Friday 25 February 2011

Train of thought

I took Charlotte over to Beccles after lunch to meet a friend, with whom she will stay in Lowestoft for a few days and the Sage and I have had a quiet evening.  I've been watching a DVD and he's been watching eBay.  It's been a splendidly different week, I said to her that it was the ideal week for her to come as, rarely, I didn't have to work in the evenings.  Since I also have had some days out and so on, it feels as if I've had a holiday.

And that's made me think about holidays, and I've a suspicion I probably won't have one this year because there will be more lovely things going on here.  If I get to the stage of feeling impulsive, I might have a couple of days in London or somewhere, but no more.

And that reminds, me, I must book train tickets for a couple of visits to London.  The first one will be to see my friend Lynn.  She is having a book of poetry published and has invited me to the launch.  I thought, how jolly.  I haven't seen her for ages and would love to.  Then we'll be going to an auction - that is, the Sage will.  I shall go with him to view it a couple of days beforehand, but I shan't go to the sale itself.

I should get round to reading blogs again over the weekend.  Sorry I've not been about much.


Gledwood said...

Hey my friend came from Bungay and used to read the Beccles and Bungay Advertiser... whatever? Know that one?

Dave said...

Visiting London isn't a holiday. Well, not what I call a holiday, anyway.

Christopher said...

Well all this sounds splendid. As my grandfather, a lifelong lover of alliteration, used to say, 'From full endeavour follows a flowering of life'.

However he used to spoil the effect (?) of this rather by invoking Grimm's Law to suggest that the W of 'flowering' might with reason be pronounced 'ff', videSam Weller's W/V substitution. Thank you for folloffing this so far, if you have.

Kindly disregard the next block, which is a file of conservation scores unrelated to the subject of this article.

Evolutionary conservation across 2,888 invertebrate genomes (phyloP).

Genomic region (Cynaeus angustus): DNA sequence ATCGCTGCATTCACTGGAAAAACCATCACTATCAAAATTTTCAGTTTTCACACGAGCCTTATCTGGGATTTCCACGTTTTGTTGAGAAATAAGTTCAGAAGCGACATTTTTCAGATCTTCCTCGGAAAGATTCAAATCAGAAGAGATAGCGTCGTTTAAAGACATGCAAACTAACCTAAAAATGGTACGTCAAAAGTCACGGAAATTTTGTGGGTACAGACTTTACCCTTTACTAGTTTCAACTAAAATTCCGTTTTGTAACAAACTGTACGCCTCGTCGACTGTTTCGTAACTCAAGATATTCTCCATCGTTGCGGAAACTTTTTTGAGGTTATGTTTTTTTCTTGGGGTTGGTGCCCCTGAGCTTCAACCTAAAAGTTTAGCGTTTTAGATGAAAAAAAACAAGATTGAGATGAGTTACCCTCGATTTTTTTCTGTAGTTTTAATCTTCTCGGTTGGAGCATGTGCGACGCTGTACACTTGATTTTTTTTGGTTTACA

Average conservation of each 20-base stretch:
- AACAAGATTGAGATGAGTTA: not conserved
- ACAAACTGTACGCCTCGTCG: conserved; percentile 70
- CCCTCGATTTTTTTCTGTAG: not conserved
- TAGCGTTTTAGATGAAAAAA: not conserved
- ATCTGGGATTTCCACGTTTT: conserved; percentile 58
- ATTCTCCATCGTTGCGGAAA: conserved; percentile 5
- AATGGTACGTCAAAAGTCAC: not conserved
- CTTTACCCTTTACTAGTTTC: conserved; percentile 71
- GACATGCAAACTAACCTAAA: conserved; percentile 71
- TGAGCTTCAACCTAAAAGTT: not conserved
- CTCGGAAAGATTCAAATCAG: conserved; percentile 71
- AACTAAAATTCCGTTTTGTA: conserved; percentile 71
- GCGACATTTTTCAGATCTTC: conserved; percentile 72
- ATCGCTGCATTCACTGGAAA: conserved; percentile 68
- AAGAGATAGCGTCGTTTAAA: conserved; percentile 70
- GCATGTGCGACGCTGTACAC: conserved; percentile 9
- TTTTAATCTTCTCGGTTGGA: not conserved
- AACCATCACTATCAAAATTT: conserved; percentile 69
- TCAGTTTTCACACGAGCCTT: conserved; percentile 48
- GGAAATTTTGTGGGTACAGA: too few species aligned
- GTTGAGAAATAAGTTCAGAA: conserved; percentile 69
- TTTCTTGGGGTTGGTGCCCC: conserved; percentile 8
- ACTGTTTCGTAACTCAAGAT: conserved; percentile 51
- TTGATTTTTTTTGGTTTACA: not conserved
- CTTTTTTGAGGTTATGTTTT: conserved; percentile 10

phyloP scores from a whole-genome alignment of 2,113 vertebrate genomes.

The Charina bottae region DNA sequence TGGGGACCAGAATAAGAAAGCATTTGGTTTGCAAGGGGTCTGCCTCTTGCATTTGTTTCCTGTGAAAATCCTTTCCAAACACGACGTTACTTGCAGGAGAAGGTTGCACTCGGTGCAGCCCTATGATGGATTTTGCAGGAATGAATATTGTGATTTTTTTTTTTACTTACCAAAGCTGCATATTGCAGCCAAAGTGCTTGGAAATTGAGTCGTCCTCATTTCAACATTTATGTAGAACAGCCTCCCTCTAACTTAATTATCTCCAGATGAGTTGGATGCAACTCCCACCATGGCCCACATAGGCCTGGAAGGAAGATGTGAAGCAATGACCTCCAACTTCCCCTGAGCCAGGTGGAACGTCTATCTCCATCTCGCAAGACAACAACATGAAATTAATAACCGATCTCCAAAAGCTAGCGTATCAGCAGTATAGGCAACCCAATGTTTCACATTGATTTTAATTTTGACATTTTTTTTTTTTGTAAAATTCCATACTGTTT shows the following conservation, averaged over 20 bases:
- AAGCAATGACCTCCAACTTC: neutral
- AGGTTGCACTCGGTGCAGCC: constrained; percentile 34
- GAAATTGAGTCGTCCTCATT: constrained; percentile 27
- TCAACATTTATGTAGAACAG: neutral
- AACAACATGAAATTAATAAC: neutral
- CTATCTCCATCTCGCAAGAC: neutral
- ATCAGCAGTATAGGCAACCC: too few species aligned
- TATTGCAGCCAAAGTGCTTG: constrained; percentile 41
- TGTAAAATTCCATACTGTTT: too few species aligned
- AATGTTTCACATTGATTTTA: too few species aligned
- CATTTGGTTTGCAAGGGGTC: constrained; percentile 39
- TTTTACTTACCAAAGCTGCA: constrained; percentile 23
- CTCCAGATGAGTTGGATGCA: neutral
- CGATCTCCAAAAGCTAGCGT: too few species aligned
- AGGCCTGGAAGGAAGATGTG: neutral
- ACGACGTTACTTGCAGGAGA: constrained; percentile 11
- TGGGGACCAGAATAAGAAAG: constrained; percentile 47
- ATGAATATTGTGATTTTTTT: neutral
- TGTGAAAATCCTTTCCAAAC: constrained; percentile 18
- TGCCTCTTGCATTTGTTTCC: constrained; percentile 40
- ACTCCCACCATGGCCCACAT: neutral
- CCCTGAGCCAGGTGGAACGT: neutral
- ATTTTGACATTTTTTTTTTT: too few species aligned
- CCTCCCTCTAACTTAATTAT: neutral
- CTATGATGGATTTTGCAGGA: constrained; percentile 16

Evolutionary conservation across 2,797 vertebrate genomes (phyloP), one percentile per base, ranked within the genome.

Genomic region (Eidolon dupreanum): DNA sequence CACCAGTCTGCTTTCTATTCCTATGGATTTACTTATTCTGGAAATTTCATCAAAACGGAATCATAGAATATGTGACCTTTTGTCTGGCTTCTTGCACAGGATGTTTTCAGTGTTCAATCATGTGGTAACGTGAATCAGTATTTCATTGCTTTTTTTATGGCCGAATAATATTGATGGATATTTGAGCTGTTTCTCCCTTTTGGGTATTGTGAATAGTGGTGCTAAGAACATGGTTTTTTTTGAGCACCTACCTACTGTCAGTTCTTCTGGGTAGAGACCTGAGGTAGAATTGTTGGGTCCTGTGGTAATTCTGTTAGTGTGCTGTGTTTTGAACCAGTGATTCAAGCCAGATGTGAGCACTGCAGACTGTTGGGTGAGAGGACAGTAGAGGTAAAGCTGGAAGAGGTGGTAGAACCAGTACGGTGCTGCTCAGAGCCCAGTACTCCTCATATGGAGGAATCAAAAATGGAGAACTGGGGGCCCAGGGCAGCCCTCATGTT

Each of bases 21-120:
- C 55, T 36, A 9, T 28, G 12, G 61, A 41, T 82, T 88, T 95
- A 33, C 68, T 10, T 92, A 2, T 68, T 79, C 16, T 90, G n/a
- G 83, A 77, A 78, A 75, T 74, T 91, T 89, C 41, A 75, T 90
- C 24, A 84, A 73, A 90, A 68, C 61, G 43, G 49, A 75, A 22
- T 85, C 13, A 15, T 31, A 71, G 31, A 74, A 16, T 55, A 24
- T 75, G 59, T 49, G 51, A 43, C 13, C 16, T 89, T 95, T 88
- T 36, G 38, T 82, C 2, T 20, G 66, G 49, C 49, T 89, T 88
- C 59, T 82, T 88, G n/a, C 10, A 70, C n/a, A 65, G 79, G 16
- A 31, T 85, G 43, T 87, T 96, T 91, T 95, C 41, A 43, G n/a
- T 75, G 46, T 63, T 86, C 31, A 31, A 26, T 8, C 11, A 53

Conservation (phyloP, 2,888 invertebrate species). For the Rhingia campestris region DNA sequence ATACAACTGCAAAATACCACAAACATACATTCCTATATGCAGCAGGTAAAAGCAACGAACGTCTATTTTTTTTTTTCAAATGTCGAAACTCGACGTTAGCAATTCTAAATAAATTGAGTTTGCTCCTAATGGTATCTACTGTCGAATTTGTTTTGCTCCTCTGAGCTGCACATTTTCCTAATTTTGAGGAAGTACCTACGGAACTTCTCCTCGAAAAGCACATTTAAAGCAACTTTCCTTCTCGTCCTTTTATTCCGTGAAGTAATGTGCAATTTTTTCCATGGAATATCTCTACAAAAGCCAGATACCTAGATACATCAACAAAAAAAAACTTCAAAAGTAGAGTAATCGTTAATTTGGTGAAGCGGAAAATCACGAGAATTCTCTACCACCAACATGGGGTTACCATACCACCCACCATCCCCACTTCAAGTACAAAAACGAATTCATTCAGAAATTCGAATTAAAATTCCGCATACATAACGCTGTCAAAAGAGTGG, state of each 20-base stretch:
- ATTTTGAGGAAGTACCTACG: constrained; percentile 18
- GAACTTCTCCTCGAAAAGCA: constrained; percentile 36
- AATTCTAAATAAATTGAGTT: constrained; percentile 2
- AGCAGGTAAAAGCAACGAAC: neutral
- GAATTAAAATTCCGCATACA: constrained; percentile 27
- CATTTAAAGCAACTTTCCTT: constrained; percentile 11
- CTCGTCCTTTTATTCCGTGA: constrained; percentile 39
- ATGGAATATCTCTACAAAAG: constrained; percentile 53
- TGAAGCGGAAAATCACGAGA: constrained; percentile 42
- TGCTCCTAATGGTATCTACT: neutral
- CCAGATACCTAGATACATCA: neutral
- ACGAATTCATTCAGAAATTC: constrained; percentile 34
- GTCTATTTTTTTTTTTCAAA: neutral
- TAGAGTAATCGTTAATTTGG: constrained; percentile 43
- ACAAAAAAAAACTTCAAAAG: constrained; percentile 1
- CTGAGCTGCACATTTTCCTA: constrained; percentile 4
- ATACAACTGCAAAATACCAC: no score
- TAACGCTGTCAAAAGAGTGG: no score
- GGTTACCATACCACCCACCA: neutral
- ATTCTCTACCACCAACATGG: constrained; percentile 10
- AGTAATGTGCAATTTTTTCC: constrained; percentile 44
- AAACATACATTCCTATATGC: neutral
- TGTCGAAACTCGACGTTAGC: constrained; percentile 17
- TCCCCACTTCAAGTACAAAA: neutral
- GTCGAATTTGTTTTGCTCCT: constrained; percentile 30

Z said...

There's the Beccles & Bungay Journal, which is the local weekly newspaper, and the Waveney Advertiser, which is the local free paper, Gledwood.

That you don't call it a holiday doesn't mean that it isn't a holiday, Dave. I like London and, more particularly, I like the museums and art galleries that I can visit there and nowhere else.

It's an interesting fact that many grandparents, having found a fact or expression that they like, repeat it at regular intervals. I wonder if it comes with the job, and so we're destined to follow suit, Chris?

PixieMum said...

Surely nowadays a holiday is doing something different from one's usual occupation.

So for those folk who live far beyond the M25 coming to London and enjoying the delights it is a holiday because it is different from life in the countryside and small market towns.

Because London is now so cosmopolitan, especially compared to when I started work aged seventeen and a half, it seems to us that in little over half an hour we are in another world.

Samuel Johnson's words come to mind too.


Dave said...

It doesn't offer much in the way of magnificent rugged mountains or rolling moorland though, does it? That's what I look for in a holiday, not crowds of humanity.

Z said...

Some people do find the busyness and crowds of central London difficult, of course. I love London, but I do find it tiring - although some of that is because I rush around to fit as much as possible in the day.

I like looking at views too, Dave, but I don't find plodding along a moor for miles much fun. All right for a day, but that's about it, it's all the same after that.

luckyzmom said... of the great experiences of my lifetime!